Please use the comment section to ask any question about the event.
You can join – for FREE – Empire Avenue at anytime – before and after any FullMoon EngageMe Social Media Event.
You can use this link – with no strings attached – to get some extra “eaves” at start !
See you soon 😉
Gavage should be abandoned as the default route of administration for hazard assessments of EDCs
Should oral gavage be abandoned in toxicity testing of endocrine disruptors?
For decades, hazard assessments for environmental chemicals have used intra-gastric gavage to assess the effects of ‘oral’ exposures. It is now widely used – and in some cases required – by US federal agencies to assess potential toxicity of endocrine disrupting chemicals (EDCs). In this review we enumerate several reasons why gavage is not appropriate for the assessment of EDCs using Bisphenol-A (BPA) as a main example.
First, whereas human dietary exposures interact with the oral mucosa, gavage exposures avoid these interactions, leading to dramatic differences in absorption, bioavailability and metabolism with implications for toxicokinetic assumptions and models.
Additionally, there are well acknowledged complications associated with gavage, such as perforation of the esophagus that diminish its value in toxicological experiments.
Finally, the gavage protocol itself can induce stress responses by the endocrine system and confound the assessment of EDCs.
These serious flaws have not been taken into account in interpreting results of EDC research. We propose the exploration of alternatives to mimic human exposures when there are multiple exposure routes/sources and when exposures are chronic. We conclude that gavage may be preferred over other routes for some environmental chemicals in some circumstances, but it does not appropriately model human dietary exposures for many chemicals. Because it avoids exposure pathways, is stressful, and thus interferes with endocrine responses, gavage should be abandoned as the default route of administration for hazard assessments of EDCs.
DiEthylStilbestrol usage review buttress the need for adequate and rigorous research into the use of drugs in pregnancy and ensure that they do more good than harm before being introduced
Prenatal exposure to diethylstilbestrol causes infertility in male mice and has been associated with malformations of the genital tract in men. However, little is known about the fertility of men who have been exposed prenatally to diethylstilbestrol. METHODS:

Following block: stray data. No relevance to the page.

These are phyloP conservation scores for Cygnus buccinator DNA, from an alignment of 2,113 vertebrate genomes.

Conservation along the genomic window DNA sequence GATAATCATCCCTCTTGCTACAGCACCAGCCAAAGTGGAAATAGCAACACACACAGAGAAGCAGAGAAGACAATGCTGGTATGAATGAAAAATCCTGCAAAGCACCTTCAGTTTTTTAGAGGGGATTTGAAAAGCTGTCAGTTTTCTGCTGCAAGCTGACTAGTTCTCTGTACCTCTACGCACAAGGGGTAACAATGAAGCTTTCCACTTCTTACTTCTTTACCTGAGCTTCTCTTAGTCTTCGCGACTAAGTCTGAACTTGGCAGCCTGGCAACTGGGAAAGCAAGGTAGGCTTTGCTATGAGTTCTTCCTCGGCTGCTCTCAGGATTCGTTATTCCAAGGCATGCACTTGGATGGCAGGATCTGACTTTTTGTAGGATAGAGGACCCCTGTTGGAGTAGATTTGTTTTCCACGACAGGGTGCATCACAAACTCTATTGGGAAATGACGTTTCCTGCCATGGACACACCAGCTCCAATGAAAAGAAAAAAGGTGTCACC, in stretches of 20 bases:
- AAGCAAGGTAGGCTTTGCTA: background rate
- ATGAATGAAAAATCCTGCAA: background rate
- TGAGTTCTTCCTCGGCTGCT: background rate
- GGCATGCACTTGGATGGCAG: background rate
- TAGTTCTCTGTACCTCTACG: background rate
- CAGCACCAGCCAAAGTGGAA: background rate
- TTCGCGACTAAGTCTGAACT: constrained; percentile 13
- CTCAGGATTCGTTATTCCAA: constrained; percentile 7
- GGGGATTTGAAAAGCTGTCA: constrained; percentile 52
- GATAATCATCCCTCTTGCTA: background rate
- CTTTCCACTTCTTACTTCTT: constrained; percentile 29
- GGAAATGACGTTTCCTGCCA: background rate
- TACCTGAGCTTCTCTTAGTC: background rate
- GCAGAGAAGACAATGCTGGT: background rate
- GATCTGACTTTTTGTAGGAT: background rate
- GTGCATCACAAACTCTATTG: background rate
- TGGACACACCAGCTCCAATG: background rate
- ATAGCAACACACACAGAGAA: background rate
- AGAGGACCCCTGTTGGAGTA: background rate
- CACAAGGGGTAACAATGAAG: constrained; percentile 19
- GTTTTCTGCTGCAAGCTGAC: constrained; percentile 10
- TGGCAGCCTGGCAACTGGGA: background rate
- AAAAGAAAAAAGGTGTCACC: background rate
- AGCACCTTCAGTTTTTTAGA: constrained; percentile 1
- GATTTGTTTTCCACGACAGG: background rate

In 1950 through 1952, 1646 pregnant women were enrolled in a randomized, placebo-controlled clinical trial of diethylstilbestrol at Chicago Lying-in Hospital. We interviewed men who were born to the women during that study about their fertility. RESULTS:
Four decades after their birth, we were able to trace 548 of the surviving sons (68 percent). Ninety percent consented to be interviewed (253 who had been exposed to diethylstilbestrol in utero and 241 who had not been exposed). Congenital malformations of the genitalia were reported three times as often by the diethylstilbestrol-exposed men as by the sons of the women in the placebo group. Within the exposed group, malformations were reported twice as often among those exposed to diethylstilbestrol before the 11th week of gestation as among those exposed later (P = 0.05). Men with genital malformations were nonetheless as fertile as other men. The diethylstilbestrol-exposed men (with or without genital malformations) had no impairment of fertility by any measure, including whether they had ever impregnated a women, age at the birth of their first child, average number of children, medical diagnosis of a fertility problem, or length of time to conception in the most recent pregnancy of the female partner. Finally, diethylstilbestrol-exposed men had no impairment of sexual function, as indicated, for example, by the frequency of intercourse or reported episodes of decreased libido. CONCLUSIONS:
High doses of diethylstilbestrol did not lead to impairment of fertility or sexual function in adult men who had been exposed to the drug in utero.
Fertility in men exposed prenatally to diethylstilbestrol, NCBI, PMID: 7723797, ;332(21):1411-6, 1995 May 25.
Full text – New England Journal of Medicine 1995; 332:1411-1416, DOI: 10.1056/NEJM199505253322104, May 25, 1995.
Government Decision on Mitochondria Replacement Regulations
The Government has today announced its intention to put regulations relating to mitochondria replacement before Parliament.
Earlier this year, the Department of Health commissioned the HFEA to reconvene its expert panel of scientists to conduct a review into the safety and efficacy of techniques relating to mitochondria replacement.The panel was clear that it had seen no evidence which suggested that mitochondrial replacement is unsafe and that good progress was being made on the science.
Dr Andy Greenfield, chair of the HFEA’s expert panel of scientists, said: